GMA: China’s loans are not ‘debt trap’

Former President
Gloria Macapagal Arroyo has dismissed concerns about the Philippines’
mounting loans from China, saying they are not a “debt trap.”

Speaking at the
Belt and Road China-Philippines Forum on People-to-People Exchange &
Economic Cooperation on July 26 at the Sofitel Hotel, Arroyo said,
“As long as we can serve the interests, it’s not a debt trap.”

Arroyo’s views
are similar to what Chinese embassy’s deputy chief of mission Tan
Qingsheng said in a speech at the same forum. “All the cooperation
projects are not ‘imposed on anyone’ or designed to ‘frame’
any other country. The so called ‘China debt trap’ is completely
groundless. The BRI (Belt and Road Initiative) is a ‘pie’ for
everyone to share, not a ‘pitfall’ that hinders development,”
he said.

Arroyo asked:
“How come when we borrow from America and from Japan, they don’t
call it a debt trap? The most important thing is the ratio of our
debt to our GDP (Gross Domestic Product).”

Under her
presidency (20 January 2001 – 30 June 2010), Arroyo was able to
service 9.6 per cent of the country’s debt. Debt service,
according to the Philippine Statistics Authority, is the sum of loan
repayments, interest payments, commitment fees, and other charges on
foreign and domestic borrowings.

According to the
latest figures from the Department of Finance, the country’s
debt-to-GDP ratio increased from 42.6 percent in March 2018 to P44
percent in end-March 2019. The debt-to-GDP ratio is an indicator of
the ability of a country to pay its debts; the lower the figure, the

China has been
criticized for engaging in debt trap diplomacy, in which a country
extends excessive credit to another country with the intention of
extracting economic or political concessions when the latter becomes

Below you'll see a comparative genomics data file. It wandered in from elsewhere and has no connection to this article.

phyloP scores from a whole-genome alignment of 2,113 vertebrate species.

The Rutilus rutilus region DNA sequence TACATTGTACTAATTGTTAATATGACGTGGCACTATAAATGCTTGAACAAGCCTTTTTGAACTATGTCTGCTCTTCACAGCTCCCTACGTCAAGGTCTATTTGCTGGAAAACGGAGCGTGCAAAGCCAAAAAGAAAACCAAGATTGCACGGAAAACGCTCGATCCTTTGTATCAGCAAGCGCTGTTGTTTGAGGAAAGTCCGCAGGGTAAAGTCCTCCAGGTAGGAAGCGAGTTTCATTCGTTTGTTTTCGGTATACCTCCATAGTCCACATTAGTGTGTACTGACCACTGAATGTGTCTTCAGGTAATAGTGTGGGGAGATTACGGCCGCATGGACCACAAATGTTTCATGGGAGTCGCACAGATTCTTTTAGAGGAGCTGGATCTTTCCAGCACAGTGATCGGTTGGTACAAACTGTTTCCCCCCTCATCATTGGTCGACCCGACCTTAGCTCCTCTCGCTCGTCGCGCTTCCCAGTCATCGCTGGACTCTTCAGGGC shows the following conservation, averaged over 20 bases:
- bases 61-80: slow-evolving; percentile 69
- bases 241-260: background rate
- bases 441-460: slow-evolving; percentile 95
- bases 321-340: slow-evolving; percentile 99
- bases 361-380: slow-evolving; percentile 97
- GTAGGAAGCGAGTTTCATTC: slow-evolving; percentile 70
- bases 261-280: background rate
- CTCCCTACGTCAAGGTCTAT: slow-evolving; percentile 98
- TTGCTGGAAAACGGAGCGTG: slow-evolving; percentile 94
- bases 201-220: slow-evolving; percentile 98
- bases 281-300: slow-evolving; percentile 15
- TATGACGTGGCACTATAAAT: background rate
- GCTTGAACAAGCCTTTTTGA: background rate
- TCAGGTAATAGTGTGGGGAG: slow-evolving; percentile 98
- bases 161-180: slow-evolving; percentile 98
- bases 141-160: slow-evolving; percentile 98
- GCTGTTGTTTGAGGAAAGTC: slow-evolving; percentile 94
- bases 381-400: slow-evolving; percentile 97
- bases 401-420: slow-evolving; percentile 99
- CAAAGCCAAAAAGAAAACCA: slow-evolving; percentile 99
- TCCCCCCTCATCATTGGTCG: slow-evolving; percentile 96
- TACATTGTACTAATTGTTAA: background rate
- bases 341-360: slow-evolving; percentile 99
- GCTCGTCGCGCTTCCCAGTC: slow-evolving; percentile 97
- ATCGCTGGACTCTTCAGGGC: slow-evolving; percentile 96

unable to honor debt obligations.

Unveiled in 2013,
China’s BRI is an ambitious global development strategy involving
infrastructure development and investments in 152 countries and
international organizations in Asia, Europe, Africa, the Middle East,
and the Americas.

Tan said the BRI
is not a geopolitical tool, but a “peaceful development platform.”

In March, Finance Secretary Carlos Dominguez III gave assurances that
the country will not fall into a debt trap. The Philippines, as of
end of 2018, has nearly $980 million worth of loans from China. He
said that no government projects funded through Official Development
Assistance allow the takeover or appropriation of domestic assets.

Critics have
questioned some projects under the BRI. Members of the Makabayan Bloc
urged the Supreme Court to stop the implementation of the
US$62-million Chico River Pump Irrigation Project loan from the
Export-Import Bank of China for being “onerous.” The government
defended the project, saying it has gone through a lot of reviews and
is not violative of the Constitution.

In recent years,
China’s BRI, which includes investments in infrastructures, has
faced scrutiny. In 2017, it was reported that the Sri Lankan
government agreed to lease its Hambantota Port to a Chinese firm
after it failed to pay its debts to China.

According to the
Center for Strategic and International Studies, China’s BRI-related
credit has a high impact on the debt-to-GDP ratio of countries
availing of its loans. CSIS said countries such as Djibouti,
Kyrgyzstan, Laos, the Maldives, Mongolia, Montenegro, Pakistan, and
Tajikistan are “at a high risk of debt distress” due to their BRI